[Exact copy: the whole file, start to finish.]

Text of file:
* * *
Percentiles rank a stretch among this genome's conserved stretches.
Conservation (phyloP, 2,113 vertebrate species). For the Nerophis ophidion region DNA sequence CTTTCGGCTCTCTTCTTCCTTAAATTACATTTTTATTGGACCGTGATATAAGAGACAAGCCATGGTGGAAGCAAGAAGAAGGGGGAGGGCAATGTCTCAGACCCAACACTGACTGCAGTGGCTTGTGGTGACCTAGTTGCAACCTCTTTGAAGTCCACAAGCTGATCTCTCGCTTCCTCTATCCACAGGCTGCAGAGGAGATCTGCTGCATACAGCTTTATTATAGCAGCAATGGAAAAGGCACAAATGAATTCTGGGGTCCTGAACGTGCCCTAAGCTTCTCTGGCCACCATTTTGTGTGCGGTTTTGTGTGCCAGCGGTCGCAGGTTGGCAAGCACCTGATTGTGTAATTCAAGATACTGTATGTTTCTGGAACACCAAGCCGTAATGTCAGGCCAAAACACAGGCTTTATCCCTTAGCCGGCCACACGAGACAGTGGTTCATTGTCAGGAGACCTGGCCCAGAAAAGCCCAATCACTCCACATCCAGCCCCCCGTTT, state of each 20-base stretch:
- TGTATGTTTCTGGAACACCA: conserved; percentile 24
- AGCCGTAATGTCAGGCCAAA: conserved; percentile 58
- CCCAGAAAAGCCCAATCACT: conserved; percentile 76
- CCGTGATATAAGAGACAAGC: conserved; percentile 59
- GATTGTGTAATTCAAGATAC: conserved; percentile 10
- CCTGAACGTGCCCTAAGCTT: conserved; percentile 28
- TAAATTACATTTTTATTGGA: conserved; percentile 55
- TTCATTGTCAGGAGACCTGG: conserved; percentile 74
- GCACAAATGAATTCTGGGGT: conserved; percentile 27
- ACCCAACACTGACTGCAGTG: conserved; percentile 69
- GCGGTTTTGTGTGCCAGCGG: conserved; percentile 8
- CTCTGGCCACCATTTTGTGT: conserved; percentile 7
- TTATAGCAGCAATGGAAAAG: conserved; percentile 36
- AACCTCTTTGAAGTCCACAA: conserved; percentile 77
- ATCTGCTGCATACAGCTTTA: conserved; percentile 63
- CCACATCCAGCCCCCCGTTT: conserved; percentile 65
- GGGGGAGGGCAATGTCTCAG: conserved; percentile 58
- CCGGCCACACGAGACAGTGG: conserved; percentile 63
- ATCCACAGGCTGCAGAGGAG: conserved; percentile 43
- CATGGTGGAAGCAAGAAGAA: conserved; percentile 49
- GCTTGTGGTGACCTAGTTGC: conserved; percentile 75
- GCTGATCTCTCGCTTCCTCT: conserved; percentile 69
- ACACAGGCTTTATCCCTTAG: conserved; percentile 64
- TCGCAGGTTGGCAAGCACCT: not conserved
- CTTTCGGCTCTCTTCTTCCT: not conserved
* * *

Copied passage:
Percentiles rank a stretch among this genome's conserved stretches.
Conservation (phyloP, 2,113 vertebrate species). For the Nerophis ophidion region DNA sequence CTTTCGGCTCTCTTCTTCCTTAAATTACATTTTTATTGGACCGTGATATAAGAGACAAGCCATGGTGGAAGCAAGAAGAAGGGGGAGGGCAATGTCTCAGACCCAACACTGACTGCAGTGGCTTGTGGTGACCTAGTTGCAACCTCTTTGAAGTCCACAAGCTGATCTCTCGCTTCCTCTATCCACAGGCTGCAGAGGAGATCTGCTGCATACAGCTTTATTATAGCAGCAATGGAAAAGGCACAAATGAATTCTGGGGTCCTGAACGTGCCCTAAGCTTCTCTGGCCACCATTTTGTGTGCGGTTTTGTGTGCCAGCGGTCGCAGGTTGGCAAGCACCTGATTGTGTAATTCAAGATACTGTATGTTTCTGGAACACCAAGCCGTAATGTCAGGCCAAAACACAGGCTTTATCCCTTAGCCGGCCACACGAGACAGTGGTTCATTGTCAGGAGACCTGGCCCAGAAAAGCCCAATCACTCCACATCCAGCCCCCCGTTT, state of each 20-base stretch:
- TGTATGTTTCTGGAACACCA: conserved; percentile 24
- AGCCGTAATGTCAGGCCAAA: conserved; percentile 58
- CCCAGAAAAGCCCAATCACT: conserved; percentile 76
- CCGTGATATAAGAGACAAGC: conserved; percentile 59
- GATTGTGTAATTCAAGATAC: conserved; percentile 10
- CCTGAACGTGCCCTAAGCTT: conserved; percentile 28
- TAAATTACATTTTTATTGGA: conserved; percentile 55
- TTCATTGTCAGGAGACCTGG: conserved; percentile 74
- GCACAAATGAATTCTGGGGT: conserved; percentile 27
- ACCCAACACTGACTGCAGTG: conserved; percentile 69
- GCGGTTTTGTGTGCCAGCGG: conserved; percentile 8
- CTCTGGCCACCATTTTGTGT: conserved; percentile 7
- TTATAGCAGCAATGGAAAAG: conserved; percentile 36
- AACCTCTTTGAAGTCCACAA: conserved; percentile 77
- ATCTGCTGCATACAGCTTTA: conserved; percentile 63
- CCACATCCAGCCCCCCGTTT: conserved; percentile 65
- GGGGGAGGGCAATGTCTCAG: conserved; percentile 58
- CCGGCCACACGAGACAGTGG: conserved; percentile 63
- ATCCACAGGCTGCAGAGGAG: conserved; percentile 43
- CATGGTGGAAGCAAGAAGAA: conserved; percentile 49
- GCTTGTGGTGACCTAGTTGC: conserved; percentile 75
- GCTGATCTCTCGCTTCCTCT: conserved; percentile 69
- ACACAGGCTTTATCCCTTAG: conserved; percentile 64
- TCGCAGGTTGGCAAGCACCT: not conserved
- CTTTCGGCTCTCTTCTTCCT: not conserved